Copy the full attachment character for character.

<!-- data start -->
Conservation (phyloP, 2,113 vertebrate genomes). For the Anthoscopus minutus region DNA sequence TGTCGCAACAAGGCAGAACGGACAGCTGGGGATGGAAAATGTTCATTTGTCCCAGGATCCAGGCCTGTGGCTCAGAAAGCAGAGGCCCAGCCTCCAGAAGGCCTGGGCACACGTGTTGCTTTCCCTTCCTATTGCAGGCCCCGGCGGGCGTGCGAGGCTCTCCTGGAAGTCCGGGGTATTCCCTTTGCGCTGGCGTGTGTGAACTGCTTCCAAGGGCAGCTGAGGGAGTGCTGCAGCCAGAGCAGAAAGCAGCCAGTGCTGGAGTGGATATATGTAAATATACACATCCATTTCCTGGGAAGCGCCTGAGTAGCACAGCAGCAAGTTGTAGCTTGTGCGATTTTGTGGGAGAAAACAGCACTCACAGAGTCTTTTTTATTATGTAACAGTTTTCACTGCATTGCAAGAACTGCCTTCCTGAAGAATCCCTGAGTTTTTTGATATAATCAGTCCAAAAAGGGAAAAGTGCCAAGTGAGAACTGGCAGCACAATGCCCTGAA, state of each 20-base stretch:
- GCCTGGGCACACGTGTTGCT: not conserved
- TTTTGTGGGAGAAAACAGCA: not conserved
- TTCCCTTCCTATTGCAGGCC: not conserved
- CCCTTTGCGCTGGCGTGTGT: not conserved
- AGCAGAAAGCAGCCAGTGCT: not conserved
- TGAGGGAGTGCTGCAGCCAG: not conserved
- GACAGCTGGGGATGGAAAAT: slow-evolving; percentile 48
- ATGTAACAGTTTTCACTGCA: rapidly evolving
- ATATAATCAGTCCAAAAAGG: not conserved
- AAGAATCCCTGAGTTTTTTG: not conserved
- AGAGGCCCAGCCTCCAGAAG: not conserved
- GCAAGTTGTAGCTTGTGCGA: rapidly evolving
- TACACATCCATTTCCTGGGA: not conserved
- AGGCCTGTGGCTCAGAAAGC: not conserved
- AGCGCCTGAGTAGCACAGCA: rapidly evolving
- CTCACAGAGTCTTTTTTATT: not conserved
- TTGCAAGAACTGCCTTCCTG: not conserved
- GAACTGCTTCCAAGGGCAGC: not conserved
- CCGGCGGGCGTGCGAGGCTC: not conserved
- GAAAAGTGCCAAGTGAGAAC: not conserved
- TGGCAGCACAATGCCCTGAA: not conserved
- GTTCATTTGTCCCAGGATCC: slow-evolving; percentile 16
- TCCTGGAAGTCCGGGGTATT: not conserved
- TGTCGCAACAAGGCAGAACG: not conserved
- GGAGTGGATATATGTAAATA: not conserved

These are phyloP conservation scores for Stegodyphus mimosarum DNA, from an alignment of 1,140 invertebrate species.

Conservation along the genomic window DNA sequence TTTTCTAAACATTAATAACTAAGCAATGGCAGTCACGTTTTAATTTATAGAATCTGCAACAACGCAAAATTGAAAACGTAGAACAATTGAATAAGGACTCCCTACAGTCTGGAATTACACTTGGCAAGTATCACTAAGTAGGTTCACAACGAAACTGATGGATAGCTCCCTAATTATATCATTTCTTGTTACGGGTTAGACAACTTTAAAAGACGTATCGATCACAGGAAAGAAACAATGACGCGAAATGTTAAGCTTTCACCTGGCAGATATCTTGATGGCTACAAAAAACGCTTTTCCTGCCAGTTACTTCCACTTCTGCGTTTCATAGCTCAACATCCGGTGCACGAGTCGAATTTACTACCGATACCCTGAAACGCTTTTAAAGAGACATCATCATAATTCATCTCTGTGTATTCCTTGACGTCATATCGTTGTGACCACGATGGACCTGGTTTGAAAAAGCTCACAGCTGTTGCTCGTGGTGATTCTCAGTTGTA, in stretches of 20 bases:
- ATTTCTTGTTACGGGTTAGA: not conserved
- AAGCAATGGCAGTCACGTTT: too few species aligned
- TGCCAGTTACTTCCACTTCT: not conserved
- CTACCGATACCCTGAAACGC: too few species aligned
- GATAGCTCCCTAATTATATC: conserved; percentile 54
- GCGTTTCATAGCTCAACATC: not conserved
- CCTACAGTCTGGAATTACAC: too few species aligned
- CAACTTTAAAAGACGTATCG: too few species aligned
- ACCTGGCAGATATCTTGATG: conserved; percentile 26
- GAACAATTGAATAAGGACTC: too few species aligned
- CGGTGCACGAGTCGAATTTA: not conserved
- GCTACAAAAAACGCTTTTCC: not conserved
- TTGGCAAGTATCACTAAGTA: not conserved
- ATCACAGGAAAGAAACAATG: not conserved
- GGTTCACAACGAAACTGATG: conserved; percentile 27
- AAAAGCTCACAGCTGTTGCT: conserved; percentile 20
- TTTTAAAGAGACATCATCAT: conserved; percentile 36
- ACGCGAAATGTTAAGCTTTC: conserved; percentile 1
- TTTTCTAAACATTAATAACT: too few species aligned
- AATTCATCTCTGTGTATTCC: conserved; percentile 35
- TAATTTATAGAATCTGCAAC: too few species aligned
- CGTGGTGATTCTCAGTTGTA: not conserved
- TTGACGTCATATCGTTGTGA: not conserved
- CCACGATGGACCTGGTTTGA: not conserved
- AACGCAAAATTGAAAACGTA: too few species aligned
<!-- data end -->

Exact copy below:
Conservation (phyloP, 2,113 vertebrate genomes). For the Anthoscopus minutus region DNA sequence TGTCGCAACAAGGCAGAACGGACAGCTGGGGATGGAAAATGTTCATTTGTCCCAGGATCCAGGCCTGTGGCTCAGAAAGCAGAGGCCCAGCCTCCAGAAGGCCTGGGCACACGTGTTGCTTTCCCTTCCTATTGCAGGCCCCGGCGGGCGTGCGAGGCTCTCCTGGAAGTCCGGGGTATTCCCTTTGCGCTGGCGTGTGTGAACTGCTTCCAAGGGCAGCTGAGGGAGTGCTGCAGCCAGAGCAGAAAGCAGCCAGTGCTGGAGTGGATATATGTAAATATACACATCCATTTCCTGGGAAGCGCCTGAGTAGCACAGCAGCAAGTTGTAGCTTGTGCGATTTTGTGGGAGAAAACAGCACTCACAGAGTCTTTTTTATTATGTAACAGTTTTCACTGCATTGCAAGAACTGCCTTCCTGAAGAATCCCTGAGTTTTTTGATATAATCAGTCCAAAAAGGGAAAAGTGCCAAGTGAGAACTGGCAGCACAATGCCCTGAA, state of each 20-base stretch:
- GCCTGGGCACACGTGTTGCT: not conserved
- TTTTGTGGGAGAAAACAGCA: not conserved
- TTCCCTTCCTATTGCAGGCC: not conserved
- CCCTTTGCGCTGGCGTGTGT: not conserved
- AGCAGAAAGCAGCCAGTGCT: not conserved
- TGAGGGAGTGCTGCAGCCAG: not conserved
- GACAGCTGGGGATGGAAAAT: slow-evolving; percentile 48
- ATGTAACAGTTTTCACTGCA: rapidly evolving
- ATATAATCAGTCCAAAAAGG: not conserved
- AAGAATCCCTGAGTTTTTTG: not conserved
- AGAGGCCCAGCCTCCAGAAG: not conserved
- GCAAGTTGTAGCTTGTGCGA: rapidly evolving
- TACACATCCATTTCCTGGGA: not conserved
- AGGCCTGTGGCTCAGAAAGC: not conserved
- AGCGCCTGAGTAGCACAGCA: rapidly evolving
- CTCACAGAGTCTTTTTTATT: not conserved
- TTGCAAGAACTGCCTTCCTG: not conserved
- GAACTGCTTCCAAGGGCAGC: not conserved
- CCGGCGGGCGTGCGAGGCTC: not conserved
- GAAAAGTGCCAAGTGAGAAC: not conserved
- TGGCAGCACAATGCCCTGAA: not conserved
- GTTCATTTGTCCCAGGATCC: slow-evolving; percentile 16
- TCCTGGAAGTCCGGGGTATT: not conserved
- TGTCGCAACAAGGCAGAACG: not conserved
- GGAGTGGATATATGTAAATA: not conserved

These are phyloP conservation scores for Stegodyphus mimosarum DNA, from an alignment of 1,140 invertebrate species.

Conservation along the genomic window DNA sequence TTTTCTAAACATTAATAACTAAGCAATGGCAGTCACGTTTTAATTTATAGAATCTGCAACAACGCAAAATTGAAAACGTAGAACAATTGAATAAGGACTCCCTACAGTCTGGAATTACACTTGGCAAGTATCACTAAGTAGGTTCACAACGAAACTGATGGATAGCTCCCTAATTATATCATTTCTTGTTACGGGTTAGACAACTTTAAAAGACGTATCGATCACAGGAAAGAAACAATGACGCGAAATGTTAAGCTTTCACCTGGCAGATATCTTGATGGCTACAAAAAACGCTTTTCCTGCCAGTTACTTCCACTTCTGCGTTTCATAGCTCAACATCCGGTGCACGAGTCGAATTTACTACCGATACCCTGAAACGCTTTTAAAGAGACATCATCATAATTCATCTCTGTGTATTCCTTGACGTCATATCGTTGTGACCACGATGGACCTGGTTTGAAAAAGCTCACAGCTGTTGCTCGTGGTGATTCTCAGTTGTA, in stretches of 20 bases:
- ATTTCTTGTTACGGGTTAGA: not conserved
- AAGCAATGGCAGTCACGTTT: too few species aligned
- TGCCAGTTACTTCCACTTCT: not conserved
- CTACCGATACCCTGAAACGC: too few species aligned
- GATAGCTCCCTAATTATATC: conserved; percentile 54
- GCGTTTCATAGCTCAACATC: not conserved
- CCTACAGTCTGGAATTACAC: too few species aligned
- CAACTTTAAAAGACGTATCG: too few species aligned
- ACCTGGCAGATATCTTGATG: conserved; percentile 26
- GAACAATTGAATAAGGACTC: too few species aligned
- CGGTGCACGAGTCGAATTTA: not conserved
- GCTACAAAAAACGCTTTTCC: not conserved
- TTGGCAAGTATCACTAAGTA: not conserved
- ATCACAGGAAAGAAACAATG: not conserved
- GGTTCACAACGAAACTGATG: conserved; percentile 27
- AAAAGCTCACAGCTGTTGCT: conserved; percentile 20
- TTTTAAAGAGACATCATCAT: conserved; percentile 36
- ACGCGAAATGTTAAGCTTTC: conserved; percentile 1
- TTTTCTAAACATTAATAACT: too few species aligned
- AATTCATCTCTGTGTATTCC: conserved; percentile 35
- TAATTTATAGAATCTGCAAC: too few species aligned
- CGTGGTGATTCTCAGTTGTA: not conserved
- TTGACGTCATATCGTTGTGA: not conserved
- CCACGATGGACCTGGTTTGA: not conserved
- AACGCAAAATTGAAAACGTA: too few species aligned